Dear Mum was written by Ken Stofer. This book is interesting in that the author of the letters, Canadian Victor E. Syrett, nicknamed ‘Candy’ was with the R.A.F. as part of the airforce ground crew. He was with 242 Squadron and in the Japanese Prison Camp Fukuoka #2. In addition to letters written by Syrett, the book includes a look at Syrett’s life through the eyes of others who knew him or who had similar life experiences. It also includes a letter written by an American soldier who was at the same prison camp. He wrote to Syrett’s mother, “… Many of the men developed pneumonia and Victor was one of these and on the 12th of February, 1943 he passed away. Prisoners who died were cremated and their ashes were turned over to the Allies upon cessation of hostilities. It is not my purpose here to open old wounds and cause grief anew, but rather hope that this letter will perhaps offer you the comfort of knowing that Victor died a normal death and did not have to suffer indignities and brutalities that caused the deaths of so many good men at later times. Upon arrival back to the U.S.A. my ship docked at Vancouver to let of some British P.O.W.s and I wanted so much at that time to notify you…but we did not stay long enough for me to leave the ship to inquire. Please forgive me for not being able to notify you many years ago.”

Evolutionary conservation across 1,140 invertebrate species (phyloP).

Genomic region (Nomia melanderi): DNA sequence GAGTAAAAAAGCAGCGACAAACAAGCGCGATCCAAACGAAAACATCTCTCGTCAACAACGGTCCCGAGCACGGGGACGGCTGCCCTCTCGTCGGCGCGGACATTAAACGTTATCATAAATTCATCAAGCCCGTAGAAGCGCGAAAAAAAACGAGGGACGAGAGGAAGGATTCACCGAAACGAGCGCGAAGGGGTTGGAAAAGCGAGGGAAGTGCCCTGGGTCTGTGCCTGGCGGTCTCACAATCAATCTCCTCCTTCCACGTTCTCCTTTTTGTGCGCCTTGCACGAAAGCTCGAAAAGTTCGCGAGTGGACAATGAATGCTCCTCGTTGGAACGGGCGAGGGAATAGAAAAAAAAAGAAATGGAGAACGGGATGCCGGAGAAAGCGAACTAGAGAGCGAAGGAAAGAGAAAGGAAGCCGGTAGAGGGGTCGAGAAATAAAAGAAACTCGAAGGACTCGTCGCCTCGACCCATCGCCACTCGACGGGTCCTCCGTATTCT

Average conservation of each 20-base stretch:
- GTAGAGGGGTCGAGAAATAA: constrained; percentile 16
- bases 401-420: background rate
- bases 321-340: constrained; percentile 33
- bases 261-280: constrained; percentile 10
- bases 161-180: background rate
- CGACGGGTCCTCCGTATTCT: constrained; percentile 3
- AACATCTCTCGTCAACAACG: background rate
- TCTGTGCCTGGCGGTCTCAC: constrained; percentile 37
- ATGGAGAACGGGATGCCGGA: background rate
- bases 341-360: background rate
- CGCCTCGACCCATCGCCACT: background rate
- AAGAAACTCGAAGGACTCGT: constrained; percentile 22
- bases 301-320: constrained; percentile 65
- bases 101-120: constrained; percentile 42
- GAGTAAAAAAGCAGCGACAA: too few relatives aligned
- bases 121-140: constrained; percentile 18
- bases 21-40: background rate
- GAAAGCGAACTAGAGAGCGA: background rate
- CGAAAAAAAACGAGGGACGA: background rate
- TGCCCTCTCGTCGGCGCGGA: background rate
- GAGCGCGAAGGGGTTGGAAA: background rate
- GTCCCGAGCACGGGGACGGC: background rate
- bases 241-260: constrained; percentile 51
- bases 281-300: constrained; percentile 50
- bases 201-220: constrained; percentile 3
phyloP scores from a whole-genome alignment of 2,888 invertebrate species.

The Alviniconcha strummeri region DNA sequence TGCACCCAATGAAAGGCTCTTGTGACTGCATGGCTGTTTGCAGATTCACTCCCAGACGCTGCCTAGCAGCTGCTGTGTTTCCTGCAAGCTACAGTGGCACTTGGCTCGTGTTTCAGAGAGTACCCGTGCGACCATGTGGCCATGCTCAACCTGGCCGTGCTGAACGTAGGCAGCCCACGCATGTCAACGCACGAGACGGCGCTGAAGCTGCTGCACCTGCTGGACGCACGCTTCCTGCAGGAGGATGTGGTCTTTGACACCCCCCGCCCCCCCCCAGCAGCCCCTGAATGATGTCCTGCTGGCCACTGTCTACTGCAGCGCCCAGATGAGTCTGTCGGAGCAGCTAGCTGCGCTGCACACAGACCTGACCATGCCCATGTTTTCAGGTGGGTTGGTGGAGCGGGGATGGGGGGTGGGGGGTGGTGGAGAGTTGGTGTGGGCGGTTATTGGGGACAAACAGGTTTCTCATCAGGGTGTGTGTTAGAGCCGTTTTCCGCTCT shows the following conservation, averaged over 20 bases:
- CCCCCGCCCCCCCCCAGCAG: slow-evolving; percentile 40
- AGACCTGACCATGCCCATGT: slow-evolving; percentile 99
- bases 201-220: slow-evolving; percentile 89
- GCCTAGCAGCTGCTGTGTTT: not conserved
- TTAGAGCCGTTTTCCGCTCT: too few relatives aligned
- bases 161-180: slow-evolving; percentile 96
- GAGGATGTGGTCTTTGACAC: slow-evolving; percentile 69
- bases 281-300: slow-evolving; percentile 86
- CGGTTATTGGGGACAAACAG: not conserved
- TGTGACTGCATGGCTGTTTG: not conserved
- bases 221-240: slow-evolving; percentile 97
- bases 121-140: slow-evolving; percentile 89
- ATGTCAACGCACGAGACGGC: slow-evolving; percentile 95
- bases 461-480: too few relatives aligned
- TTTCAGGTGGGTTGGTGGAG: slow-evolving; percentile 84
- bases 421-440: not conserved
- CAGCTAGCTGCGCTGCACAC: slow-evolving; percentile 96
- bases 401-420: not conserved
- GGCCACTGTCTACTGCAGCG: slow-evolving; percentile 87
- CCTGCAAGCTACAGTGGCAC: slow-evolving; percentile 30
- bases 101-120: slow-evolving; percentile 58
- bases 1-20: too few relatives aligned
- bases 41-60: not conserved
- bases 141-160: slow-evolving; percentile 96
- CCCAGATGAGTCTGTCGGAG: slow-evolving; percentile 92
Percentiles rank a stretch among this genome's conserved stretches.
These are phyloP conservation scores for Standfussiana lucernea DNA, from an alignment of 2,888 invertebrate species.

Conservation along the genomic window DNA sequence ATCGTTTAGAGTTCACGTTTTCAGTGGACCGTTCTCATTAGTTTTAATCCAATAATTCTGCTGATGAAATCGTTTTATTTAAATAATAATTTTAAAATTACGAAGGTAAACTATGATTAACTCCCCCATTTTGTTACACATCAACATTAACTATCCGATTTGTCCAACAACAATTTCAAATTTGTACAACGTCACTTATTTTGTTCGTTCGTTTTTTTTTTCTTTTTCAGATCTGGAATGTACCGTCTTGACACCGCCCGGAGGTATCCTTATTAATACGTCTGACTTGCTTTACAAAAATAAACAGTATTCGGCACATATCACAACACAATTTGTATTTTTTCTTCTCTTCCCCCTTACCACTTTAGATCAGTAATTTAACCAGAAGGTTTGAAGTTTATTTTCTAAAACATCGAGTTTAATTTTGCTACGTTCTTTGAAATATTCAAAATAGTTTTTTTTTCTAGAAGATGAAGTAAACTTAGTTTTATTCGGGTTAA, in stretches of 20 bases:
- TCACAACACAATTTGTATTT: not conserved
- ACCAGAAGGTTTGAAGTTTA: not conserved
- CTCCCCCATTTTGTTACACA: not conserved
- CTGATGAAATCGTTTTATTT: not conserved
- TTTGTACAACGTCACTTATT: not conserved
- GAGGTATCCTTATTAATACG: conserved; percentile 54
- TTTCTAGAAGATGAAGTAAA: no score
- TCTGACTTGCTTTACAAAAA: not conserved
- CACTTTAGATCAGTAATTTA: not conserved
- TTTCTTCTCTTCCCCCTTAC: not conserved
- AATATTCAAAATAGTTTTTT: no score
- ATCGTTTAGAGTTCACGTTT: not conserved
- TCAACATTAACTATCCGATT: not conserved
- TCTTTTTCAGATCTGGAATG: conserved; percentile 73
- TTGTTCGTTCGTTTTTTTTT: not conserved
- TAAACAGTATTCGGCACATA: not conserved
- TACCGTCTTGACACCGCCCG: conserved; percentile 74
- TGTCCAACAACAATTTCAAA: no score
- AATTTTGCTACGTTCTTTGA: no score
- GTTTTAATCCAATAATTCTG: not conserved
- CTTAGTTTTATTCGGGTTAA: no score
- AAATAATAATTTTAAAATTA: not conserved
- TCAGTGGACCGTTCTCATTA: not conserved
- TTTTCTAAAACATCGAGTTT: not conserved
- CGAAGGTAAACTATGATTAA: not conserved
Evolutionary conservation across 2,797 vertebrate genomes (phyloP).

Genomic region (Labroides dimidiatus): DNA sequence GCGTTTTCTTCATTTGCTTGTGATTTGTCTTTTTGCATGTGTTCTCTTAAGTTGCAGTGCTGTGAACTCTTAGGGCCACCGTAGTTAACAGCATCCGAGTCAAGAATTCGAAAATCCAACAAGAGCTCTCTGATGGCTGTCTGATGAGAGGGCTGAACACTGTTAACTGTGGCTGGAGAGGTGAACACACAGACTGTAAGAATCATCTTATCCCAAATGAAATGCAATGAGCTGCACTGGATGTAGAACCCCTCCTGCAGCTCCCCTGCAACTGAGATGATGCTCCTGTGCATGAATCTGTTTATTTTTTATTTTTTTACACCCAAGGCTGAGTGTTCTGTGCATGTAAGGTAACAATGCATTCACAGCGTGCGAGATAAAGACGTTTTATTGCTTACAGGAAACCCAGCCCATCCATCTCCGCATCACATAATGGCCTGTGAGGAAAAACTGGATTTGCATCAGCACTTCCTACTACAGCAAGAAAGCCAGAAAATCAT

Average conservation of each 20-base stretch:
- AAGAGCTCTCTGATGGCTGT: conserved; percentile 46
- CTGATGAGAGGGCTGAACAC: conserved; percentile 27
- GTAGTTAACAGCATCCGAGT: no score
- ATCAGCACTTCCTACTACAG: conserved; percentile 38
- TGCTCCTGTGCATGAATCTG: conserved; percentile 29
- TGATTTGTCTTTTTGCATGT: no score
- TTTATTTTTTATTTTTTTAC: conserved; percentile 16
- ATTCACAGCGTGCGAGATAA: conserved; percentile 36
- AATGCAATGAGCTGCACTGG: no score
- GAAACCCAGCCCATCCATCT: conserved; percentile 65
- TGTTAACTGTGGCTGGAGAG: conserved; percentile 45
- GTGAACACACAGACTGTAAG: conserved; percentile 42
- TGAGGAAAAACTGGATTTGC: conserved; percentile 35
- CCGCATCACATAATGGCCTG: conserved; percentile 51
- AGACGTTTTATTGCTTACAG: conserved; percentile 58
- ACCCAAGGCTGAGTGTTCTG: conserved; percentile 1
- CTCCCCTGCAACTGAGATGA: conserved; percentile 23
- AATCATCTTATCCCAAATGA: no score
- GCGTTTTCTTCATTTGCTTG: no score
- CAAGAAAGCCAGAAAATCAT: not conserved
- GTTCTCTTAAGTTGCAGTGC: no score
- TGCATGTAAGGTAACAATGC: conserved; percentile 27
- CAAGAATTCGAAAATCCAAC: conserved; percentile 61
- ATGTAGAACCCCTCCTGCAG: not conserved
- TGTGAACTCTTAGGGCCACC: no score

In All Thy Ways contains letters from a Canadian Flying Officer in training in Canada and England and in action in North Africa. “These are the intimate and soul-revealing letters of a son to his mother. They are human documents for they tell the story of the inner spiritual aspirations of a youth just out of college who was turned temporarily from his chosen calling as a minister to take up the difficult task to which duty beckoned him and to serve his country in the Air Force.” From North Africa in December of 1942, he wrote to his mother, “… It gets very cold here at night, but very warm in the daytime. All of us Canadians are ‘dreaming of a White Christmas!!’ I read the 91st psalm before every sweep and say, it’s a real tonic – I have never realized how much I needed God’s presence until I came here, and there are scores of opportunities for witness. How is —- I wonder – out in the trench again, but no bombs – I better hurry or I’ll never get this letter finished…”
Letters from a Bomber Pilot was authored by David Hodgson, brother of Bob, the subject of the book. In fact, the book was compiled from the letters of Pilot Officer J.R.A. Hodgson, pilot in the RAF Bomber Command, 1941 – 1943. At one point in time, Bob tries to explain an experience when he was learning to fly at night, “Night flying hasn’t gone as well as it should. I went out to Wheaton Aston, which is where we now do our night flying on Friday night. It was a lovely night, moonlight, but the wind was a little high and slightly across the runway… at the risk of boring you I will try and describe a dual circuit.
We taxied up towards the taxying post with an ‘erk’ guiding us past dispersed aircraft, with a torch in each hand. We stop just off the flare path and quickly do our cockpit drill. I flash our identity letter and there is a blinding green flash from the duty pilot’s Aldis. We can go.